One of the dangers of all forms of democracy is that it ignores evidence. Or that only the evidence that supports a preconceived policy is used. Interactive Democracy has a number of ways of dealing with this problem:-
- It provides an open, free and fair forum for everyone, including all the scientists in the country.
- It allows leaders to emerge from all fields, not just from the political class.
- The debate provides the opportunity to change people's minds, raise questions, challenge and clarify.
- The system gives the opportunity for all to rank the type of evidence presented, from heresay to empirical and everything in between.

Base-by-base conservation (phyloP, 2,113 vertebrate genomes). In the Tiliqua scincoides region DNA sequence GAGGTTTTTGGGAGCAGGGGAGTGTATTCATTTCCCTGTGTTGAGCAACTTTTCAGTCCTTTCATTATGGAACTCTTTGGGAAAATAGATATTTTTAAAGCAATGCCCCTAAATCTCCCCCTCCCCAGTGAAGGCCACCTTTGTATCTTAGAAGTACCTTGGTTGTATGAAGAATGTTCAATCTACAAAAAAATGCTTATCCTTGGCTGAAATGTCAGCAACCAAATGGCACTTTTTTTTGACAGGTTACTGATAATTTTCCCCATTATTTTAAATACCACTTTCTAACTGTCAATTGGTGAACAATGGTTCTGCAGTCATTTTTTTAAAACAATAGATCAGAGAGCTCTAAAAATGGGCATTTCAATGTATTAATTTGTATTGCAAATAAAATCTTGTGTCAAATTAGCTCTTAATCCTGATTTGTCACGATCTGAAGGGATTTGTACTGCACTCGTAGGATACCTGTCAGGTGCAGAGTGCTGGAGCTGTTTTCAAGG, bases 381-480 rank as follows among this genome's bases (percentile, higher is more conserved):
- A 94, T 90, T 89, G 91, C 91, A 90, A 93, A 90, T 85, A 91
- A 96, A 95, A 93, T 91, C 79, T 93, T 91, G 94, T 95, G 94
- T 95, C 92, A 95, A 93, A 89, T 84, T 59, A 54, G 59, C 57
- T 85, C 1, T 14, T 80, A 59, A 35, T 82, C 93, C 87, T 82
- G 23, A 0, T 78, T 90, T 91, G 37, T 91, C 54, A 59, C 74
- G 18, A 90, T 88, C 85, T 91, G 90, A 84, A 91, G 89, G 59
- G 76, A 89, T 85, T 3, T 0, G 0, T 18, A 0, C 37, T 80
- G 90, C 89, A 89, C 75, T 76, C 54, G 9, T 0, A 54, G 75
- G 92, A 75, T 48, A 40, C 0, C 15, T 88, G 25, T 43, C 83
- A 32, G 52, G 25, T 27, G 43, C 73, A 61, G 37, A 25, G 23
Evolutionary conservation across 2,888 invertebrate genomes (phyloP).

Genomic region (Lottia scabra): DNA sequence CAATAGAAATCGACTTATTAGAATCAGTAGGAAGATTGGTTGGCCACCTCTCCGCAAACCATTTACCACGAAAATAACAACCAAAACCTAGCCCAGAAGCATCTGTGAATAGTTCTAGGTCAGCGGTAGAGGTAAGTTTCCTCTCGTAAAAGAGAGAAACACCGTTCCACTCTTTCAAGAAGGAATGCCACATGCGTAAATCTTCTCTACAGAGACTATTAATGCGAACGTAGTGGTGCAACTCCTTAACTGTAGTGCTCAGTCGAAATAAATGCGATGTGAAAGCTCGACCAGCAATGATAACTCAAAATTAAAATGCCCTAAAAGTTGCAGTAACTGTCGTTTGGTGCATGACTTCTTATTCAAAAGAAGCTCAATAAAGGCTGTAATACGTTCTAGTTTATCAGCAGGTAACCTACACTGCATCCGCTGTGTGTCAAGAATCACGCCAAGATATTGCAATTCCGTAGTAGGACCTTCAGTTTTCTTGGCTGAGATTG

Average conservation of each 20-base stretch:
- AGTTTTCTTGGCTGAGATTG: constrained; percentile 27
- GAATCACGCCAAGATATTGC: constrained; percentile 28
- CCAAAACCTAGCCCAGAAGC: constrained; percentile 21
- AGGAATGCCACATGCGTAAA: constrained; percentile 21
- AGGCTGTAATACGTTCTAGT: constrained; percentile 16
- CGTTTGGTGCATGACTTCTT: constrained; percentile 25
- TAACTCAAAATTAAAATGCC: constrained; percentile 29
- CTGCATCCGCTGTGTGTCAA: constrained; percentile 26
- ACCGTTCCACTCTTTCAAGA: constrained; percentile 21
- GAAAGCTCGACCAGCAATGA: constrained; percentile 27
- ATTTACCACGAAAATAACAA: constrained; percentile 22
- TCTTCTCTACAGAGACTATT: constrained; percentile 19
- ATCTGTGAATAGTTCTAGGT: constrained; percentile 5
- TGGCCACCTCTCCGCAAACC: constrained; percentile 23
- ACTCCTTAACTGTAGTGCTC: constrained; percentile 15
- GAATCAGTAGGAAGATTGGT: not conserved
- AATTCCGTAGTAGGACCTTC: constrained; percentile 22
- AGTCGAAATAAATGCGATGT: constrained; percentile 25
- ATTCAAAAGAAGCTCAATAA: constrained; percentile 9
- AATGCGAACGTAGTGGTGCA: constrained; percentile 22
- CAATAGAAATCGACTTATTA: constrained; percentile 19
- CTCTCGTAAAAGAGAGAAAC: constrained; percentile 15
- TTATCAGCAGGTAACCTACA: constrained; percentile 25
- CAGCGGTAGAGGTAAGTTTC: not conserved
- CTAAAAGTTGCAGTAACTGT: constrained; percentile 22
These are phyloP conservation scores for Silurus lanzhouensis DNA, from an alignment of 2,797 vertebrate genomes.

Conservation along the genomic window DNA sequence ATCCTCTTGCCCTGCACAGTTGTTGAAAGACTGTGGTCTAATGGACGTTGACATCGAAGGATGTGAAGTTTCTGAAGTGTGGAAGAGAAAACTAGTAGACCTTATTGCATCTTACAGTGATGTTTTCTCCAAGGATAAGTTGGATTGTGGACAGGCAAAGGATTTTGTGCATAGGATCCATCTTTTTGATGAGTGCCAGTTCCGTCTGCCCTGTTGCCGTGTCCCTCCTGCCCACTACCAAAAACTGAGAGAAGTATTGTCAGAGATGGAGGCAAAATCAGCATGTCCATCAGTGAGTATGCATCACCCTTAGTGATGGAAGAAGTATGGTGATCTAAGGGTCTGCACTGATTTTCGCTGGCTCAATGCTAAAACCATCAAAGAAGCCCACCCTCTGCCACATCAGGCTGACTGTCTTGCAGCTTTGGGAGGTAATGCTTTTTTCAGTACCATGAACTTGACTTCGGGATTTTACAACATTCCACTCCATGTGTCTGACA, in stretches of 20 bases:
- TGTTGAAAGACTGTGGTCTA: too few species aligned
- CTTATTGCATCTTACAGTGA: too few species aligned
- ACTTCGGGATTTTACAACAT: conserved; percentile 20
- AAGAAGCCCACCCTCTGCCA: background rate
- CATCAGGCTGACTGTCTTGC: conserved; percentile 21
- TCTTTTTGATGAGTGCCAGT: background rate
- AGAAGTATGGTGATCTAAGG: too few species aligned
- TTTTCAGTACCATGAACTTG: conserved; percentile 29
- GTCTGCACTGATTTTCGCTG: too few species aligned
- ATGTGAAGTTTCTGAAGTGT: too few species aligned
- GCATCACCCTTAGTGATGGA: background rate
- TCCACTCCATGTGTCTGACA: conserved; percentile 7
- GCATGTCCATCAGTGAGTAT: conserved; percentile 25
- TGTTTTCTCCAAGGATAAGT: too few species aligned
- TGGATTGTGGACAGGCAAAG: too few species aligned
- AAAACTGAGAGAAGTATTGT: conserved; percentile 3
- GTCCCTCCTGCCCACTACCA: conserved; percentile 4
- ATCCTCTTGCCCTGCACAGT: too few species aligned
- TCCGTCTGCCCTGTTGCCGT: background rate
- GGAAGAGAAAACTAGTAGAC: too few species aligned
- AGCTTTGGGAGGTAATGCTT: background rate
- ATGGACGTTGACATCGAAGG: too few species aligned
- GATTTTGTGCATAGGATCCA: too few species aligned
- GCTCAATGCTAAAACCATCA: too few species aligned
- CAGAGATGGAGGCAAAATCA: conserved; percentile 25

- Contributions to the debate can be filtered by the type of evidence and by demographics, including the qualifications of the contributor. This provides both citizens and politicians the ability to filter the debate as they see fit, for example by those holding PhDs.
- Politicians can both contribute to the debate in its early stages, in order to shape opinion, and analyse the debate in order to help formulate referendum options, request further study or instigate limited trials and experiments.
- New laws and policies should have clearly defined measurable objectives, reviewed by the Office for National Statistics. Progress against the objective would be published on-line as part of the ID site, which would highlight failures of policy for reassessment.
- This should all be done under the umbrella law against lies in public life.